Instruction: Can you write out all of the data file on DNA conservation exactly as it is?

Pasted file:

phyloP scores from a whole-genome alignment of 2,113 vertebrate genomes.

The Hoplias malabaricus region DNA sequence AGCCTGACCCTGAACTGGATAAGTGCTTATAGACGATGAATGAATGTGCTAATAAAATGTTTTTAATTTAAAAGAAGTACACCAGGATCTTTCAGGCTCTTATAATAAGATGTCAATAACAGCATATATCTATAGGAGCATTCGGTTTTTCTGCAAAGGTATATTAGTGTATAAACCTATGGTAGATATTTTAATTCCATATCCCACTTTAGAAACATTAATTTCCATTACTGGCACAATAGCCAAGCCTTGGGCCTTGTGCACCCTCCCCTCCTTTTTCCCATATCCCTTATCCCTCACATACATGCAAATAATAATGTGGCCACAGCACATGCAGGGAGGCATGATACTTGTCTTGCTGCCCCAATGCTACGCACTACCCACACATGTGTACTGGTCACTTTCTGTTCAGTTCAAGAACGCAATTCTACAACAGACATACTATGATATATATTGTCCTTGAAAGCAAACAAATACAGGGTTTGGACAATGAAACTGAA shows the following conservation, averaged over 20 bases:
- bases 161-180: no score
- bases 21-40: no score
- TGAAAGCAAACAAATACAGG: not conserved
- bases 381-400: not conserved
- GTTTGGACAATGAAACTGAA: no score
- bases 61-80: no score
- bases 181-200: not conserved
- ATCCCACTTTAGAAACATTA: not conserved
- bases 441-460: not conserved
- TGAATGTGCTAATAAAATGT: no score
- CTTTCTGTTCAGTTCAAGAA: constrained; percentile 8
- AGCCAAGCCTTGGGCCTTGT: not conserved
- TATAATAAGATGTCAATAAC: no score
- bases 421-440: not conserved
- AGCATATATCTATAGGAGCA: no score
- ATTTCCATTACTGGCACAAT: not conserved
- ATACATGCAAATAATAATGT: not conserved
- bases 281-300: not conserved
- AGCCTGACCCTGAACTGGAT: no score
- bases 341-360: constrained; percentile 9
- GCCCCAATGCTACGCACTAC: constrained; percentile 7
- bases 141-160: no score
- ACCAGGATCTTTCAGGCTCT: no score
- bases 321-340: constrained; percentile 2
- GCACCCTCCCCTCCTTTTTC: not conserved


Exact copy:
phyloP scores from a whole-genome alignment of 2,113 vertebrate genomes.

The Hoplias malabaricus region DNA sequence AGCCTGACCCTGAACTGGATAAGTGCTTATAGACGATGAATGAATGTGCTAATAAAATGTTTTTAATTTAAAAGAAGTACACCAGGATCTTTCAGGCTCTTATAATAAGATGTCAATAACAGCATATATCTATAGGAGCATTCGGTTTTTCTGCAAAGGTATATTAGTGTATAAACCTATGGTAGATATTTTAATTCCATATCCCACTTTAGAAACATTAATTTCCATTACTGGCACAATAGCCAAGCCTTGGGCCTTGTGCACCCTCCCCTCCTTTTTCCCATATCCCTTATCCCTCACATACATGCAAATAATAATGTGGCCACAGCACATGCAGGGAGGCATGATACTTGTCTTGCTGCCCCAATGCTACGCACTACCCACACATGTGTACTGGTCACTTTCTGTTCAGTTCAAGAACGCAATTCTACAACAGACATACTATGATATATATTGTCCTTGAAAGCAAACAAATACAGGGTTTGGACAATGAAACTGAA shows the following conservation, averaged over 20 bases:
- bases 161-180: no score
- bases 21-40: no score
- TGAAAGCAAACAAATACAGG: not conserved
- bases 381-400: not conserved
- GTTTGGACAATGAAACTGAA: no score
- bases 61-80: no score
- bases 181-200: not conserved
- ATCCCACTTTAGAAACATTA: not conserved
- bases 441-460: not conserved
- TGAATGTGCTAATAAAATGT: no score
- CTTTCTGTTCAGTTCAAGAA: constrained; percentile 8
- AGCCAAGCCTTGGGCCTTGT: not conserved
- TATAATAAGATGTCAATAAC: no score
- bases 421-440: not conserved
- AGCATATATCTATAGGAGCA: no score
- ATTTCCATTACTGGCACAAT: not conserved
- ATACATGCAAATAATAATGT: not conserved
- bases 281-300: not conserved
- AGCCTGACCCTGAACTGGAT: no score
- bases 341-360: constrained; percentile 9
- GCCCCAATGCTACGCACTAC: constrained; percentile 7
- bases 141-160: no score
- ACCAGGATCTTTCAGGCTCT: no score
- bases 321-340: constrained; percentile 2
- GCACCCTCCCCTCCTTTTTC: not conserved